Opens up the inside world of teenage girls with the delicacy and unflinching precision of a forensic anthropologist
Lucy Lam, Vietnamese boat refugee, has the advantage of several years at a local Western suburbs high school where she is well-liked and confident. Then she wins a scholarship as Laurinda’s inaugural Equal Access student, beginning in Year 10. Her story is told through letters to her buddy, Linh, the soul-mate she has left behind and is growing ever more distant from, as the weeks and months pass by. At Laurinda, she discovers “mistakes mean annihilation” and she has “to think very, very carefully every time (she considers) opening her mouth.”
Laurinda’s girls and teachers, it seems, are unofficially governed and disciplined by a trio of girls dubbed ‘the Cabinet’. These include Chelsea who was “prone to say snide things every seven minutes or so, as if she had bitch Tourette’s”, Brodie with her eyes that “seemed to absorb rather than reflect your image”, and Amber Leslie with her “mesmerising” beauty. Amber’s mother, Mrs Leslie, who is also Lucy’s remedial English teacher, takes Lucy under her wing and encourages the Cabinet to do the same. Somewhat reluctantly and with self-conscious virtue and condescension, they do this, giving Lucy a rare opportunity to see into and behind the sometimes-sinister power machinations of this terrible (but pathetic) trio.
‘Laurinda’ did not grab me straight away, and there were many points through the story where I felt the voice of the narrator was too sophisticated, mature and insightful for the main protagonist, Lucy. I also had difficulty suspending belief at the blatant lies and bullying the Cabinet were allowed to get away with by head staff at the school. However, my doubts were allayed as the story progressed and the motivations of the central characters grew clearer.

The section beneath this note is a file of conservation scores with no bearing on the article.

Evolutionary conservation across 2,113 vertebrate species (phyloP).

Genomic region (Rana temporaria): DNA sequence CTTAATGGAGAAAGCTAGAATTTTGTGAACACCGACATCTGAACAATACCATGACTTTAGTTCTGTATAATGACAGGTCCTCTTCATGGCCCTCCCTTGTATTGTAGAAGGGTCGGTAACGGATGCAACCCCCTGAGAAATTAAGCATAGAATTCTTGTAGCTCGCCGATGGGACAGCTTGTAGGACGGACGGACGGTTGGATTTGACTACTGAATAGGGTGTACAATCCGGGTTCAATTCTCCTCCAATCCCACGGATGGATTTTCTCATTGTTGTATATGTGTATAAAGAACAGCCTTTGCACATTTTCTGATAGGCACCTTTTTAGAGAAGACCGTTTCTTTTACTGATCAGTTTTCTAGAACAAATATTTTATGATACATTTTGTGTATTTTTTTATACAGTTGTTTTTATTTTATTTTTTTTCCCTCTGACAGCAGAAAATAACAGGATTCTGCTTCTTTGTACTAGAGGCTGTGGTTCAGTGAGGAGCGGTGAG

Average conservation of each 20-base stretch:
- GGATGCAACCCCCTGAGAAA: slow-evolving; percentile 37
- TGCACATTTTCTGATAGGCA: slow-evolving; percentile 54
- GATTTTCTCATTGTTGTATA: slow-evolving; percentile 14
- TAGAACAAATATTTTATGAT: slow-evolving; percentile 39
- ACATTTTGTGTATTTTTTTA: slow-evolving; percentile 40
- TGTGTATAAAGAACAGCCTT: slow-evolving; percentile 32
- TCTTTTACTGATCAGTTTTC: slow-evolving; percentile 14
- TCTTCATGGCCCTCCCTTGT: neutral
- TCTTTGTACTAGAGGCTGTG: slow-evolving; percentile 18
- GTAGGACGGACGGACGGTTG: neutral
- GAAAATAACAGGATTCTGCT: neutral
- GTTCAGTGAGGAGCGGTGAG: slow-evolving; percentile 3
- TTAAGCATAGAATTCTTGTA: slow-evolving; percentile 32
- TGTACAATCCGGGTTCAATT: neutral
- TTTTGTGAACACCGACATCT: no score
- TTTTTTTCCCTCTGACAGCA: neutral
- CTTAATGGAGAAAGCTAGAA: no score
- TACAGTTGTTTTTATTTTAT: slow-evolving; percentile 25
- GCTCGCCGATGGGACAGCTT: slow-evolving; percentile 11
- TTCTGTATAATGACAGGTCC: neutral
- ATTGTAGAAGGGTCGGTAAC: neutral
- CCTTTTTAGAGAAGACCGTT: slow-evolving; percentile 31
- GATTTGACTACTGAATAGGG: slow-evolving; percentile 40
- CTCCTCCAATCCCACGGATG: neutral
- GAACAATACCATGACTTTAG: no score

Alice Pung does a superb job of building suspense and intrigue throughout this novel, including one masterful twist late in the story, which will have you reassessing everything you’ve read so far. Her writing is original, sharp and insightful, her metaphors are striking and apt.
Pung opens up the inside world of teenage girls with the delicacy and unflinching precision of a forensic anthropologist, revealing the horror and the beauty, the cowardice and the courage, the insecurities and the dreams that clamour all together in the making of a woman.
‘Laurinda’ is a stunning portrayal of the complex and many-layered life of young Vietnamese girl, struggling to come to terms with a culture that is often cruel and trivial, with hidden prejudices couched as righteousness, and with the tug-of-war between conformity and pretence versus authenticity and integrity. Her home-life, the simplicity and hard-working ethic of her parents and her loving care for her baby brother makes a stark contrast to the web of spiders she has landed in for her schooling and ‘betterment’. Will Lucy be trapped and muted in the silken-silver webs being woven around her, or will she fly free to find her own voice and her own pattern of being?
My heart lurched and soared with Lucy’s and I ached for her battle against the subtle forces of destruction and conformity that I recognised only too well: “It was like being bitten by a spider…with venom you couldn’t squeeze out because you couldn’t locate a raised red welt. No one would believe it if you told them, because the spider had left no evidence…That was how it was at Laurinda with the Cabinet running the show.”
All in all, a gripping read which gave me new insights and some confirmation in recognising the suffering of those girls who never quite ‘measured up’ at Laurinda. With the benefit of hindsight, I believe this is an achievement, not a failure: to resist emulsification by the masses. As Lucy says, “…I knew now that success had to mean something to me, not only to those around me.”